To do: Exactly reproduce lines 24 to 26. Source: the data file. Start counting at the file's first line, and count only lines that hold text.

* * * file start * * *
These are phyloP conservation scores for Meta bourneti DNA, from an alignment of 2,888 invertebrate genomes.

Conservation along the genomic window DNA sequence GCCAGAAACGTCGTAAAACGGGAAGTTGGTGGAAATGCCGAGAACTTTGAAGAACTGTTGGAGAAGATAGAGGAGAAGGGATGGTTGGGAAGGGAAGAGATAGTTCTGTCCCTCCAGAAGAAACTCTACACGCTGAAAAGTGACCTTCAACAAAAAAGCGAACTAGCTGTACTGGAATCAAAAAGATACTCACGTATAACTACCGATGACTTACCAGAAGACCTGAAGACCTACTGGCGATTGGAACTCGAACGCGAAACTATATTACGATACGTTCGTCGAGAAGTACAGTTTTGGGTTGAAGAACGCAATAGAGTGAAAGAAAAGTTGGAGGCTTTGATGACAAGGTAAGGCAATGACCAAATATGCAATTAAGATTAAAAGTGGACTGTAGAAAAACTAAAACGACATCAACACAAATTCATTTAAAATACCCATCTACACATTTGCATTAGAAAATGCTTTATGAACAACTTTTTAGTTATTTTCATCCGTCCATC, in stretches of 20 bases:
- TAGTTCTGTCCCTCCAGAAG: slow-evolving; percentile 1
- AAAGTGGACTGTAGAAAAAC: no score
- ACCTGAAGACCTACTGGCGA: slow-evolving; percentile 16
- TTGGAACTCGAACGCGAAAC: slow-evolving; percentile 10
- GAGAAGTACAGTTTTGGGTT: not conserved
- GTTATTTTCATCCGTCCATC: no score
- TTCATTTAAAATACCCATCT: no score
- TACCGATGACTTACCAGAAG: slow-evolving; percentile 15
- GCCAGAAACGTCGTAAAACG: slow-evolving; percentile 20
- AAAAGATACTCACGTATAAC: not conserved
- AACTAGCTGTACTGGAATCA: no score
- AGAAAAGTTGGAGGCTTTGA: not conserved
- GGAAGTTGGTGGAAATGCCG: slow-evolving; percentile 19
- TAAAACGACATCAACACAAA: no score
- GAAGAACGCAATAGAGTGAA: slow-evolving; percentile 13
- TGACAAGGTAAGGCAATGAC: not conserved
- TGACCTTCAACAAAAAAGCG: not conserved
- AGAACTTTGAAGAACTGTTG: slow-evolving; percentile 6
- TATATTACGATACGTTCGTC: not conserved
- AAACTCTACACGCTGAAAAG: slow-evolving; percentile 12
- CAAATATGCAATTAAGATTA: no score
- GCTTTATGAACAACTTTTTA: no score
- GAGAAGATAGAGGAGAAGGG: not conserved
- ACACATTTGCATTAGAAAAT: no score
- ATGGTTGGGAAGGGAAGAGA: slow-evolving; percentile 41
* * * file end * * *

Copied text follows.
- GCTTTATGAACAACTTTTTA: no score
- GAGAAGATAGAGGAGAAGGG: not conserved
- ACACATTTGCATTAGAAAAT: no score